Saturday/Sunday August 2 & 4, 2014 (74o 39’N, 85o 01’W): Cuming Inlet
We departed Dundas Harbour at 11:00 Saturday morning August 2nd , bidding good-bye to the yacht Arctic Tern on the way out and then heading out under sail, along the coast of Devon Island towards Resolute, 250 miles to the west. More accurately we headed in the general direction of the Resolute, as the wind was initially from the west, necessitating us to tack to windward. These winds would improve during the day, so that by the time I took over for my afternoon watch, Dave had the sails so well balanced, that Lillian was literally sailing herself westward, hands-off, without any need to steer other than an occasional touch of the wheel.
It would have been ideal if we could have continued down the coast under these conditions, but after 40 miles, we saw our first pack ice. Unlike icebergs, which are spawned by glaciers, pack ice is the remnants of frozen surface waters from years past. Depending on its history, pack ice can vary widely in age, thickness, size, and extent of coverage. We knew that sooner or later we would have to negotiate pack ice, but this field looked more extensive than we were willing to try as our first introduction. Conveniently, Cuming Inlet was just this side of the pack. We’d been told that there was a good anchorage 10 miles up the inlet, including the likelihood of seeing Musk Ox and Walruses.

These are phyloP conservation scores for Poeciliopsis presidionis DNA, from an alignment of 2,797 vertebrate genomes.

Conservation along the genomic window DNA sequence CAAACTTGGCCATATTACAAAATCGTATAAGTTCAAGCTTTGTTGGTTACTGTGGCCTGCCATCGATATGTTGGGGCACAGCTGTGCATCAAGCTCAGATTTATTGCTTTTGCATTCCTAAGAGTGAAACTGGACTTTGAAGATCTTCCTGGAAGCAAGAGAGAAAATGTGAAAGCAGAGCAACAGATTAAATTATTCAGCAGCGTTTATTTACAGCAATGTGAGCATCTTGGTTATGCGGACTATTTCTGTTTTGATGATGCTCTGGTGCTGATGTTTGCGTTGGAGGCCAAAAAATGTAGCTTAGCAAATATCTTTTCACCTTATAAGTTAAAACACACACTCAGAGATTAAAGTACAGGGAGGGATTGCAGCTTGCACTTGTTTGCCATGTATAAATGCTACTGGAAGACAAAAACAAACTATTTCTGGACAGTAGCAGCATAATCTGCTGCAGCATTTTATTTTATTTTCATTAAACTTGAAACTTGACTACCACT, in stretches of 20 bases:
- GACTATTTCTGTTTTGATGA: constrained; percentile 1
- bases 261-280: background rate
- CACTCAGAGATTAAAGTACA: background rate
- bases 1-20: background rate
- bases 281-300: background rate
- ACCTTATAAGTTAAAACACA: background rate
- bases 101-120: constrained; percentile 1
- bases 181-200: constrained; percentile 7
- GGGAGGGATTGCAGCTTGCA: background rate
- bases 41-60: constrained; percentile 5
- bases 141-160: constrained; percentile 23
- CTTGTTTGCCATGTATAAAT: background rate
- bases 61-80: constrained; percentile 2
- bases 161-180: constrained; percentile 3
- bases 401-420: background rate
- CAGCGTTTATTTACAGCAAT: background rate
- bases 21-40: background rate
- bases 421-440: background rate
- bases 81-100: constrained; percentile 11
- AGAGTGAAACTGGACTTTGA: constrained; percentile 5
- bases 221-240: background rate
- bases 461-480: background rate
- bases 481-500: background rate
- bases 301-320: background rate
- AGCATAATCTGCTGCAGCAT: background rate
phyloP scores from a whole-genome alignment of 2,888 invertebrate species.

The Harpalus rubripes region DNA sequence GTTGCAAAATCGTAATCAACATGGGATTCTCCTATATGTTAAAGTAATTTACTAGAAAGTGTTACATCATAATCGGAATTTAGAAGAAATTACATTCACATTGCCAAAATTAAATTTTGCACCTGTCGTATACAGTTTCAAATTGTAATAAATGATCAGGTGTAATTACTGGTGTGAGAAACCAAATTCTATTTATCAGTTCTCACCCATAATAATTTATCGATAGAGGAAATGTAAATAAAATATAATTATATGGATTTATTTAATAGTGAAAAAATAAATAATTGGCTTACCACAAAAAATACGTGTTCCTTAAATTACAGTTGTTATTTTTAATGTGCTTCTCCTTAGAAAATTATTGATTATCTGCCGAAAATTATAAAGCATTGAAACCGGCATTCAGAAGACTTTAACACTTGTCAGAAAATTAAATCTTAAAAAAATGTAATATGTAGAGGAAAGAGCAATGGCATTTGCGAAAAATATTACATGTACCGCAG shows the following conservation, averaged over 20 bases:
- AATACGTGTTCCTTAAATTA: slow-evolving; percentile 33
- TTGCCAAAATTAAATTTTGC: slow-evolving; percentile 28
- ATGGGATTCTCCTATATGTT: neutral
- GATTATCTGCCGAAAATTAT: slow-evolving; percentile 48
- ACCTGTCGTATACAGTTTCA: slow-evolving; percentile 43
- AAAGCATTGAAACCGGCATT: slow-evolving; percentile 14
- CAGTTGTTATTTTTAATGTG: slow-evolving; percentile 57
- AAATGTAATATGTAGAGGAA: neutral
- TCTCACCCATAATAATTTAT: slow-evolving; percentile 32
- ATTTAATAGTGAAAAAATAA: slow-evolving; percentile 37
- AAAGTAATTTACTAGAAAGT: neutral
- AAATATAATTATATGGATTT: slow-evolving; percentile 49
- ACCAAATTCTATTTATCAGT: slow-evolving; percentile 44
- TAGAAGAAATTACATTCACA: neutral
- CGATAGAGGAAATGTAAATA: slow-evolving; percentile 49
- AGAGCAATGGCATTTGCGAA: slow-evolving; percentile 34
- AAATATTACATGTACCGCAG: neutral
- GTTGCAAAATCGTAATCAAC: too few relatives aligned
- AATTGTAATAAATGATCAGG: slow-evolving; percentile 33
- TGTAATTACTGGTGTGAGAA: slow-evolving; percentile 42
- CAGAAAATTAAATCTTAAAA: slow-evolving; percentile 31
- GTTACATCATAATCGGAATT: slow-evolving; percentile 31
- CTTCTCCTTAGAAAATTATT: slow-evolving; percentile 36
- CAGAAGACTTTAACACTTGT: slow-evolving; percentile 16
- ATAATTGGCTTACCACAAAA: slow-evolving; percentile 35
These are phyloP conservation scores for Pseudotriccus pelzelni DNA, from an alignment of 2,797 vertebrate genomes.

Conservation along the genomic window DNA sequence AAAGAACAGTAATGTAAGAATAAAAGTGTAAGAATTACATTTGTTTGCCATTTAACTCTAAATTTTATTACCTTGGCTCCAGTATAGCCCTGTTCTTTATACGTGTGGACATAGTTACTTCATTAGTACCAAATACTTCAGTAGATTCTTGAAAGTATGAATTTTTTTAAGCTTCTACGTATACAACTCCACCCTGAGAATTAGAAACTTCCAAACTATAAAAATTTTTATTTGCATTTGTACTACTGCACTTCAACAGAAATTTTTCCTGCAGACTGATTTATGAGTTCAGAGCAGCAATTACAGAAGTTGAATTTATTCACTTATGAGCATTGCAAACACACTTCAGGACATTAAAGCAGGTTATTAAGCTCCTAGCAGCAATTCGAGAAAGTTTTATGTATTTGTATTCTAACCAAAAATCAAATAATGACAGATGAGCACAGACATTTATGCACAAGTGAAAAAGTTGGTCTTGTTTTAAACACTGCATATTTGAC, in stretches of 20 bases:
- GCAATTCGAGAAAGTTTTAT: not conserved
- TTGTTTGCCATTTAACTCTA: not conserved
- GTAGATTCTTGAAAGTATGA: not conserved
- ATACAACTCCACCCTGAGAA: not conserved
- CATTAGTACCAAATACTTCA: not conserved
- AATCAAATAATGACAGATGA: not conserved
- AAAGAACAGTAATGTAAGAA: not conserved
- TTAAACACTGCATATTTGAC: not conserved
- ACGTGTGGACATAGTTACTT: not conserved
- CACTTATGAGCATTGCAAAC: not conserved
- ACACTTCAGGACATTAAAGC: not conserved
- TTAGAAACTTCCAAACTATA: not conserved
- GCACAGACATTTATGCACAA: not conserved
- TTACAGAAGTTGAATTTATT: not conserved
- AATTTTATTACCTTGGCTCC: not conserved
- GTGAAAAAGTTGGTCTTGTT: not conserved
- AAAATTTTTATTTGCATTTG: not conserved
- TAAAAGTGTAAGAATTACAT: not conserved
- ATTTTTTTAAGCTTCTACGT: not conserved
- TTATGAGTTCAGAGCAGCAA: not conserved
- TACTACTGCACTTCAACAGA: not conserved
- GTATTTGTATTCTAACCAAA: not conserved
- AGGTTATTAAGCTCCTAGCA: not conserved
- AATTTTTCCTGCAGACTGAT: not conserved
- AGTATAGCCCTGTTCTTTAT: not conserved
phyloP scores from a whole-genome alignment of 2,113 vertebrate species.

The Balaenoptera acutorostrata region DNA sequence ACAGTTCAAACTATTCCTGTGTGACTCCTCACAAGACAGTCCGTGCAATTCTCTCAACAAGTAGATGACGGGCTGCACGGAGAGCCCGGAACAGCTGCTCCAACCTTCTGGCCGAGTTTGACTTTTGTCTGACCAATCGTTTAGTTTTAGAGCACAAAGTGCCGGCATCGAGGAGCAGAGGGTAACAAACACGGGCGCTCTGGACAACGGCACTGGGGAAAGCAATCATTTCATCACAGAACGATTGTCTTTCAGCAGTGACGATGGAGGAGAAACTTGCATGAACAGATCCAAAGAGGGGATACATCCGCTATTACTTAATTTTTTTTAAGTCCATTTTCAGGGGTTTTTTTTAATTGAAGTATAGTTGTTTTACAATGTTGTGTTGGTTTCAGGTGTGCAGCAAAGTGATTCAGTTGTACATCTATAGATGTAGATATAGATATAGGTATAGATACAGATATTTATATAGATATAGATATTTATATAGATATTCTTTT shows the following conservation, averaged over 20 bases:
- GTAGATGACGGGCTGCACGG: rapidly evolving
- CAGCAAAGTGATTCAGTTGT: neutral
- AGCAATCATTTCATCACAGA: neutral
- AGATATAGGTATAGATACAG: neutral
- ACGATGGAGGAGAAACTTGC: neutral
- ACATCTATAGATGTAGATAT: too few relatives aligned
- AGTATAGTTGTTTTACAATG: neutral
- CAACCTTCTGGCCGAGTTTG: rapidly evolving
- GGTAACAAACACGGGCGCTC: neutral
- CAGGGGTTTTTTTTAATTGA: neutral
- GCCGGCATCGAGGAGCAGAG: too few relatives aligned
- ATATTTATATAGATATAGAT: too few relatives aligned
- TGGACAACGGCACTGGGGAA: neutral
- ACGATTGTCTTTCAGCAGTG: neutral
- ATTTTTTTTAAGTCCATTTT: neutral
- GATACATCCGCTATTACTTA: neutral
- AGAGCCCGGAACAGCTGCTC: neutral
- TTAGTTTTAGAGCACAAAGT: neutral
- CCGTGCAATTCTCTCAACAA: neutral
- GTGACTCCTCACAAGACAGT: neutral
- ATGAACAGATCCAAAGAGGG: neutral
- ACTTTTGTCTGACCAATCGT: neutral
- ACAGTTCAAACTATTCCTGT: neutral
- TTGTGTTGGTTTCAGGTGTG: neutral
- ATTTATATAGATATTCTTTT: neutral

Typical of several of the inlets along the coast, Cuming is wide and deep, measuring one to two miles across even near the top. It is flanked by steep eroded bluffs, over 1000 feet tall, off to either side. The erosion on the faces of the bluffs looks unnaturally ornate and structured, like Hindu temples. It took 2 hours to motor up to the head of the inlet, but the trip was, in fact rewarded with Musk Ox and Walruses. The later were sunning themselves in a large communal pile, ignoring us until we got with 50 yards and then the more aggressive ones slid into the water and swam towards the boat, bellowing, inviting us to keep moving.
After a good night sleep, we would go back out and deal with the pack ice.